With Slack I can either be there, being pinged regularly with company wide updates, updates for a channel that was relevant three hours ago but not now, questions from other users they could otherwise figure out but decide are easier to ask me; or select Do Not Disturb mode.~ Christopher Batts from, https://medium.com/@chrisjbatts/actually-slack-really-sucks-625802f1420a
…and to be fair, one talking about some situations where it might be useful:
At one extreme are interruptions where your attention is demanded on the spot. These sorts of interruptions include a phone call or someone walking into your office. At the other extreme are interruptions that occur only on your time, email for example. Ideally all communication would occur over email (and not just to limit interruptions), but we do not live in an ideal world.~ Michael Atwood from, https://medium.com/@mdatwood/slack-does-not-suck-ea166d8a2fb1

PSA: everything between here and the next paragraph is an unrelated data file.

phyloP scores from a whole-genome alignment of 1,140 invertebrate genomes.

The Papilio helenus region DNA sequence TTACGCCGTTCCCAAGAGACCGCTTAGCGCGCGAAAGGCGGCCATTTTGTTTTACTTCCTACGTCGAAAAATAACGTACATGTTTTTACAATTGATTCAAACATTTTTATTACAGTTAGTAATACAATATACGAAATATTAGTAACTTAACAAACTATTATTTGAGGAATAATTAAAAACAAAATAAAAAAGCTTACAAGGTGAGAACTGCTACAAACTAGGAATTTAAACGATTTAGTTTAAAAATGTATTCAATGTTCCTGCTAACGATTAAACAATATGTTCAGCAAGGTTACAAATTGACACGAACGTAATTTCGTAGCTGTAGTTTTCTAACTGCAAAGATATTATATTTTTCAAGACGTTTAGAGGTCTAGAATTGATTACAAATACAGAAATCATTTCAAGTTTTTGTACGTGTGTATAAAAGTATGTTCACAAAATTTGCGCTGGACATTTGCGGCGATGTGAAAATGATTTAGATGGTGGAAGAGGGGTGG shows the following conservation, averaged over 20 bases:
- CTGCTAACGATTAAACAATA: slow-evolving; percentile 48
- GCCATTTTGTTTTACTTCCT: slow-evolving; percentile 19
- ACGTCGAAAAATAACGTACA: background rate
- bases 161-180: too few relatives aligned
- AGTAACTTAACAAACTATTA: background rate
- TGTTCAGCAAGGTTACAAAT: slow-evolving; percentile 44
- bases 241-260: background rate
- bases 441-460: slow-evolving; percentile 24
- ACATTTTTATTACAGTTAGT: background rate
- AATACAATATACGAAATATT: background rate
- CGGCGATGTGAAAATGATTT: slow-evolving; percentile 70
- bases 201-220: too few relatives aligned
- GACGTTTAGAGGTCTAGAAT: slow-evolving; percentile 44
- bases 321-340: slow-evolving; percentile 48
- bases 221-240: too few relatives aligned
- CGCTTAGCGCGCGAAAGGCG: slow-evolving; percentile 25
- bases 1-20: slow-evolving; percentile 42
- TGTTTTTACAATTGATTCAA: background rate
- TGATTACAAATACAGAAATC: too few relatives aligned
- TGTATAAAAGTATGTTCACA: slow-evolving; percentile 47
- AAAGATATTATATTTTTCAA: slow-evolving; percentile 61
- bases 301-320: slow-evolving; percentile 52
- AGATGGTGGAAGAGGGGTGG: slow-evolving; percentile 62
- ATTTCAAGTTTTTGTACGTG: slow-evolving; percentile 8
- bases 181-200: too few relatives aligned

Slack and other similar tools fill the space between someone standing in your office and email.
… A lot of it is relaxation. I ran into, the acting guru from the actors studio once, in an airport, and we just chatted. And he said, “you know what the actors in the movies in the 40s had, that was helpful to them? They knew how to make themselves relax on camera.” Because most of them were not experienced or trained actors, and they had to be comfortable. That’s why you constantly saw them lighting a cigarette or sitting on the edge of a desk. Anything to help them relax. And in that relaxation, which you can get other ways if you learn, comes spontaneity, creativity, the ability to connect with the other person, because you’re not worried about yourself. You’re not thinking ‘how am I doing, am I too fat…’~ Alan Alda from, https://art19.com/shows/clear-vivid-with-alan-alda/episodes/4a35b668-2adc-4aa3-83b0-25ef831568d2
Theirs was a wide-ranging and very interesting conversation about the healing power of music. Around this part, they were talking about how some people seem to be natural-born communicators. In particular, how some people just seem to “fill up a space”—in a good way.